Wednesday, October 17, 2007

Iowans remember new cardinal DiNardo of Galveston-Houston

Catholics in the Sioux City diocese knew Daniel N. DiNardo, bishop there from 1998 to 2004, was destined for higher leadership roles in the world's largest church.

DiNardo, now archbishop of the Diocese of Galveston-Houston, was named a cardinal today.

Pope Benedict XVI named 23 new cardinals, tapping two Americans, the Chaldean patriarch of Baghdad, and archbishops from four continents to join the elite ranks of the "princes" of the Roman Catholic Church.

"I am very excited about it," said Louis Meiners, 64, a deacon of St. Joseph Catholic Church in Dedham and Annunciation Catholic Church in Coon Rapids.

"Meeting him and knowing how he was, I knew he would be more than the bishop of Sioux City, Iowa."

DiNardo's nomination was something of a surprise and appeared to be an indication of Benedict's desire to reach out to the large Latino community in Texas. He was only named archbishop last year, although he worked for six years at the Vatican in the Congregation of Bishops.

DiNardo, ordained in 1977, was bishop in Sioux City from November 1998 to January 2004. A native of the Diocese of Pittsburgh, he replaced Sioux City Bishop Lawrence Soens when he retired.

DiNardo seemed to embrace the Midwest mentality immediately, said Jerry Eaton, director of the Catholic Charities for the diocese.

"He took a very strong interest in the rural economy, caring for the land and all sorts of issues that are important to Iowans," said Eaton, 62, of Sioux City. "He saw Iowans as independent people, not easily swayed or led astray."

Marilyn Christiansen, 72, of Dakota Dunes, S.D., was honored when DiNardo officiated the 2000 funeral mass for her husband, Russell, who was retired CEO of MidAmerican Energy.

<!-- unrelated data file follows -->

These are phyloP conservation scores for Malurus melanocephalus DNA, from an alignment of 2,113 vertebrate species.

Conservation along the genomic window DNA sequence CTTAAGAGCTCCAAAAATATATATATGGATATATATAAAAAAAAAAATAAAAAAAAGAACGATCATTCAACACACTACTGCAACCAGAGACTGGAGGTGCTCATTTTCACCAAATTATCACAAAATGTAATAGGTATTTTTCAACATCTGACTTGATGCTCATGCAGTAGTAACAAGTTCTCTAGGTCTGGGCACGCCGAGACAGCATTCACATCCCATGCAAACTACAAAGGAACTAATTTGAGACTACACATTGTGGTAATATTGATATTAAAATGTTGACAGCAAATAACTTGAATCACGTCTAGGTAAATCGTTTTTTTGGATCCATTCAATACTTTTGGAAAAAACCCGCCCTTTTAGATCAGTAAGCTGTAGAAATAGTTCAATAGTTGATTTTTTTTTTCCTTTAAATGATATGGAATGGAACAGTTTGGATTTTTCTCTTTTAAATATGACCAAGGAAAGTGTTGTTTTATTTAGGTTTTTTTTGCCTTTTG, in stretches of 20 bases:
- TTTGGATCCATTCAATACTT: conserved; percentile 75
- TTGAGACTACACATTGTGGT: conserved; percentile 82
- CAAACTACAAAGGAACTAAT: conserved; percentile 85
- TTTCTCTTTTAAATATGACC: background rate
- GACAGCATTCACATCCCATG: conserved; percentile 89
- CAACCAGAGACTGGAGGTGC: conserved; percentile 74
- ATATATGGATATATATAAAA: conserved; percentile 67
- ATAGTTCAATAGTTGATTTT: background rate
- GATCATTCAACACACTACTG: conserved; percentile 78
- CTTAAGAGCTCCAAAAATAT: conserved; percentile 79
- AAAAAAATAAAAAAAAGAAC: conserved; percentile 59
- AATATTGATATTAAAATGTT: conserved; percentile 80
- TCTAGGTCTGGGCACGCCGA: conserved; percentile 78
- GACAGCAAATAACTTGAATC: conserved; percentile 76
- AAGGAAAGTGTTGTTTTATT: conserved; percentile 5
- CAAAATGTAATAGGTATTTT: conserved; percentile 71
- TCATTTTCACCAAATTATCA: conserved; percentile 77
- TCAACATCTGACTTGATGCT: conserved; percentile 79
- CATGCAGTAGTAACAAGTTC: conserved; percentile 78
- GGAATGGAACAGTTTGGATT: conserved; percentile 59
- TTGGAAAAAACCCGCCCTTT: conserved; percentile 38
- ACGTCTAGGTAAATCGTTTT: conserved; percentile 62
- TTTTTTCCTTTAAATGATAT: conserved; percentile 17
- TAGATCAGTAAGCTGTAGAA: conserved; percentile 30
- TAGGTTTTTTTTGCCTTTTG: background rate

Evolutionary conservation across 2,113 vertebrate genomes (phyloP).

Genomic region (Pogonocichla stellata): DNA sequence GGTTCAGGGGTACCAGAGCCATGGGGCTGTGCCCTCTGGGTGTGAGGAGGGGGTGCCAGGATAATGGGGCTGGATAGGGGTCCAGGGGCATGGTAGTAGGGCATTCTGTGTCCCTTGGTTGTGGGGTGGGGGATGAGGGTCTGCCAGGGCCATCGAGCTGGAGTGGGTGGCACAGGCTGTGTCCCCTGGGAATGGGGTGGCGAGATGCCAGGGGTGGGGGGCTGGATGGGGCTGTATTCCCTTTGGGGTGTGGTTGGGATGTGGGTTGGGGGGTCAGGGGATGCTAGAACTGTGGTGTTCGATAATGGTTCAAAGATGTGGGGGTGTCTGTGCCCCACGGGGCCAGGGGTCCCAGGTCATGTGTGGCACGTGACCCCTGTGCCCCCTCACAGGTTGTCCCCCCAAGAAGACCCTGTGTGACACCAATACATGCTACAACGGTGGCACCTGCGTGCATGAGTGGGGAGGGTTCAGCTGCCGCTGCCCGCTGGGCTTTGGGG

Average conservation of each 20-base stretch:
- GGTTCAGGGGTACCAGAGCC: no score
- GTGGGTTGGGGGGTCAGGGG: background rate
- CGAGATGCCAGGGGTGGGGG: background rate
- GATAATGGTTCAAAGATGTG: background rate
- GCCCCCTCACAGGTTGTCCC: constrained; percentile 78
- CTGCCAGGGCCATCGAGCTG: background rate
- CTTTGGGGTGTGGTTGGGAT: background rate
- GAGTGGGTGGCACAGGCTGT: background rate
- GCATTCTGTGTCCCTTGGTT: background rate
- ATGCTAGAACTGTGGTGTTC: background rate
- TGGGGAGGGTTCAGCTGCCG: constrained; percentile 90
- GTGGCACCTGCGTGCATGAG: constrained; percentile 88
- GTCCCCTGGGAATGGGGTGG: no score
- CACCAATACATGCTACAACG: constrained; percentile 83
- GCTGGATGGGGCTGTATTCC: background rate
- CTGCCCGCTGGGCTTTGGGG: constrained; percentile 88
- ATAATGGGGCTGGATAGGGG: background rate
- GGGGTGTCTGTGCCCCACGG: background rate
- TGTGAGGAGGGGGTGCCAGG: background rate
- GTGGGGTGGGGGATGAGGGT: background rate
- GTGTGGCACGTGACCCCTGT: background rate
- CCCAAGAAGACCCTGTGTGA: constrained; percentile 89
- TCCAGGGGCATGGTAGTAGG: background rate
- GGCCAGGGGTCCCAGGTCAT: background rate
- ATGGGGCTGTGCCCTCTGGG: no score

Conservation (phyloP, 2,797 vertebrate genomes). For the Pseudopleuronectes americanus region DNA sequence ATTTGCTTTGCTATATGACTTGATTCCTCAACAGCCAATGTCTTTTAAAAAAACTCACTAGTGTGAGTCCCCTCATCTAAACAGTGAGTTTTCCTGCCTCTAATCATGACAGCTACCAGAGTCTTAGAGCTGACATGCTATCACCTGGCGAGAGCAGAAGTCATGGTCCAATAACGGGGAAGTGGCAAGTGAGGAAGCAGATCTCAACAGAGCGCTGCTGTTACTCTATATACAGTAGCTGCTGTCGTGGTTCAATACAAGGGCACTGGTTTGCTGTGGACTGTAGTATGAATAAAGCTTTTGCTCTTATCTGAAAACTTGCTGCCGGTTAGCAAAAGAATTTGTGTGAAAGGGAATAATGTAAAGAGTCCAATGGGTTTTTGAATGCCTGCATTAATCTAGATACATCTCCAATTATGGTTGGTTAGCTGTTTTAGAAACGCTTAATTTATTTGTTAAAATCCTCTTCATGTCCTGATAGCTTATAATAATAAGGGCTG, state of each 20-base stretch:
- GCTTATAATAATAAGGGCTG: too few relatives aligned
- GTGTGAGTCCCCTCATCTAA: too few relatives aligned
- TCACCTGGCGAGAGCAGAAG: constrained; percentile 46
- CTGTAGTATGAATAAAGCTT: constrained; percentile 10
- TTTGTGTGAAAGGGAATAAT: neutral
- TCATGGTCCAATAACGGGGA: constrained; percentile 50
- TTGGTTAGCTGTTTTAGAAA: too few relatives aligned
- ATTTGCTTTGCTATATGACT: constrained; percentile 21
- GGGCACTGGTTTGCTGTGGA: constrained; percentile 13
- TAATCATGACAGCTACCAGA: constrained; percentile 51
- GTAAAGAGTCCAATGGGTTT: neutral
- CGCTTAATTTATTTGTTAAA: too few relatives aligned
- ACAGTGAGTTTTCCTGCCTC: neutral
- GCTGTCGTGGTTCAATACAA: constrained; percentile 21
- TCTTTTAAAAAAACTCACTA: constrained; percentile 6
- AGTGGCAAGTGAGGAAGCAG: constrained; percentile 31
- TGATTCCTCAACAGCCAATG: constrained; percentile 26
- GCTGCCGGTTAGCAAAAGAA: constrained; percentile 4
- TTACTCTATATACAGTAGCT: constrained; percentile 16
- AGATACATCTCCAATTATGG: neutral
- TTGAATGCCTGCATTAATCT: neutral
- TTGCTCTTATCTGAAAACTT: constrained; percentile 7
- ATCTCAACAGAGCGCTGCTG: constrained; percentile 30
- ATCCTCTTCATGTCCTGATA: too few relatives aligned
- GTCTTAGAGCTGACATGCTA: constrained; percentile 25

"He was so holy and so fun," Christiansen said of DiNardo. "Probably one of the best homilists I ever heard. He also had a very good sense of humor."

DiNardo told Christiansen a story about a conversation he had with his ailing mother before Easter one year. She asked him if he could come home for the holiday, but DiNardo reminded her he would be very busy during the week leading up to the major Catholic holiday.

"She said, 'Why don't you talk to your bishop?' He said, 'Mother, I am the bishop'," Christiansen said.

DiNardo was also praised for the stance he took on the clergy sex abuse scandal.

"The bishop was very specific here in focusing on the victims and the accountability of the church to them," Eaton said. DiNardo didn't do this as damage control, but because he knew it was right, he added.

DiNardo recommended the Vatican defrock George McFadden, a retired Sioux City priest accused by at least 25 people of sexually abusing them as children. The church handed down a lesser sentence last year, forbidding McFadden from having public ministry or contact with children and ordering him to live a life of prayer and penance.

DiNardo left Iowa in 2004, when he was 54, to assist Bishop Joseph Fiorenza until his retirement, then succeeded Fiorenza as Galveston-Houston bishop, church officials said. Desmoines Register

Fort Dodge Messenger

Biography, Etc.

Rocco Palmo (Whispers of the Loggia) with more details.


SEAS Catholic Youth said...

I was Confirmed by then-Bishop Dinardo.
This is exciting news.

Sanctus Belle said...

That is one funny picture!

Unknown said...

Thanks for the link, Jeremy to the St Elizabeth Ann Seaton Youth Group in Hastings. If you have links to other area youth groups, I would appreciate it very much if you could send them to me. I will put you all on my sidebar.

Kinda cool to have a Cardinal for your "baptizer." Congratulations.

Unknown said...

I would imagine Archbishop DiNardo was quite surprised. Although there had been some talk of Galveston-Houston getting a Red Hat because Houston is the fourth biggest city in the country.

But that is a bit of a fake number. There is a special law in Texas that allowed/allows Houston annex property around it without a vote of the residents or property owners.

If Minnesota had that law for Minnesota, Minneapolis (or St Paul) would stretch from Hastings to Forest Lake to Anoka to St Michael to Chanhassan to Lakeville and back to Hastings with a population of 3.0 million or so.

But more than anything it probably was the Hispanic population of G-H that tipped the scale for them. Even though San Antonio is a much more Catholic (and Hispanic) city than Houston.

G-H has a Catholic Population of about 1,000,000 (19%). San Antonio has a Catholic [opulation of 700,000 (33%) and StP-M has a Catholic population of 750,000 (25%)

Cathy_of_Alex said...

I agree with Sanctus Belle-I busted out laughing when I saw that photo.